UCLA volunteers arrived early at Horace Mann UCLA Community School in South Los Angeles on Oct. 7, ready for a hot day carrying hundreds of pounds of mulch, painting basketball courts and backboards with college logos, building benches and beautifying the school.
The nearly 200 university volunteers, mostly freshmen and new transfers to UCLA, were among thousands of university volunteers at 31 sites — schools, veterans services sites, parks, food banks, and senior and neighborhood centers. Organized by UCLA’s Volunteer Center, the volunteers were bused across Los Angeles on Saturday as part of the university’s ninth annual Volunteer Day.
From Griffith Park to the Los Angeles Regional Food Bank, the event provides tens of thousands of hours of service every year, valued at well over half a million dollars benefiting the service sites. Since beginning in 2009, Volunteer Day has become a cornerstone of the UCLA student experience, introducing new Bruins to their new city at the same time that it reminds them that being a Bruin means serving their community.
For many students, it is a call to action that encourages them to join Volunteer Center projects throughout the year. The center and annual day of service developed as a result of UCLA Chancellor Gene Block’s pledge to make the campus a leader in volunteerism. Block spoke at Mann UCLA on Saturday alongside California Assemblyman Reggie Jones-Sawyer and Los Angeles Councilman Marqueece Harris-Dawson. What began as the nation’s largest community participation event for new students has become a model for similar projects nationwide.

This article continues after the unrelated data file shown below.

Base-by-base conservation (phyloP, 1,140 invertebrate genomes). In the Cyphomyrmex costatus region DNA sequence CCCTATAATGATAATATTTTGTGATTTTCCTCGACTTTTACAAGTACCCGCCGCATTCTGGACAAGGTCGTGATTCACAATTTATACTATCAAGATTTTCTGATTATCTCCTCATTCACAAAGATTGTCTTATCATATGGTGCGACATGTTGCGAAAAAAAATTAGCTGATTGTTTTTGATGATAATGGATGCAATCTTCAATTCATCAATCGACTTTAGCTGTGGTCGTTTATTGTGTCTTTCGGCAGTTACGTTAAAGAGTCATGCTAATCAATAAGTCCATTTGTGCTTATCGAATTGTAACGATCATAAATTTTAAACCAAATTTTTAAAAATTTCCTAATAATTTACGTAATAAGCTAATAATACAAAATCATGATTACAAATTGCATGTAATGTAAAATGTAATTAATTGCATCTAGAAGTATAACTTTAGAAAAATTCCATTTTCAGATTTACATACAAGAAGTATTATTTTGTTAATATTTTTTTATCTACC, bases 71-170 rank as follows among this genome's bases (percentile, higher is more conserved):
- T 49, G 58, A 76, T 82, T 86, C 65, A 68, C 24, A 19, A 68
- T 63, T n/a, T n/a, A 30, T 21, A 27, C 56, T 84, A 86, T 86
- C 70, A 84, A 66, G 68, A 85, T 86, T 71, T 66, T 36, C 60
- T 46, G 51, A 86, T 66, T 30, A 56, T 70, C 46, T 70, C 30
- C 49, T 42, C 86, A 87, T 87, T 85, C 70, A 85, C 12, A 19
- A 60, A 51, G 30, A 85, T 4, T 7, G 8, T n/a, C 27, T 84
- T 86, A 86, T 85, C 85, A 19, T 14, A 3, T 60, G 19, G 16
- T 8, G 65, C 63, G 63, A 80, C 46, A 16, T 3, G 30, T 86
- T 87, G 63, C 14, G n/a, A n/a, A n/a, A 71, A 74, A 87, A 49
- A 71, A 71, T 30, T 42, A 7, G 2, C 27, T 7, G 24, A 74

“This is the greatest Volunteer Day in the nation for students going out into the community,” Block said. “I hope many of you will come back and continue to volunteer. … This is just the beginning.”
Elsewhere in Los Angeles, students did beautification projects and spent time with veterans at the Veterans Home of West Los Angeles and the neighboring Veterans Affairs Greater Los Angeles Healthcare System. They did landscaping and habitat restoration at places like Griffith Park and the Baldwin Hills Scenic Overlook. They volunteered at more than a dozen schools and lent a hand at homeless shelters and senior centers.
At Mann UCLA, as at several other sites, the university volunteers didn’t work alone: they worked alongside community members, including the school’s students, teachers, and parents who helped sweep, hammer and shovel. When school buses arrived at Mann UCLA to pick up the UCLA students, they were covered in sweat, mud and paint, but also smiles that showed they were proud of their work.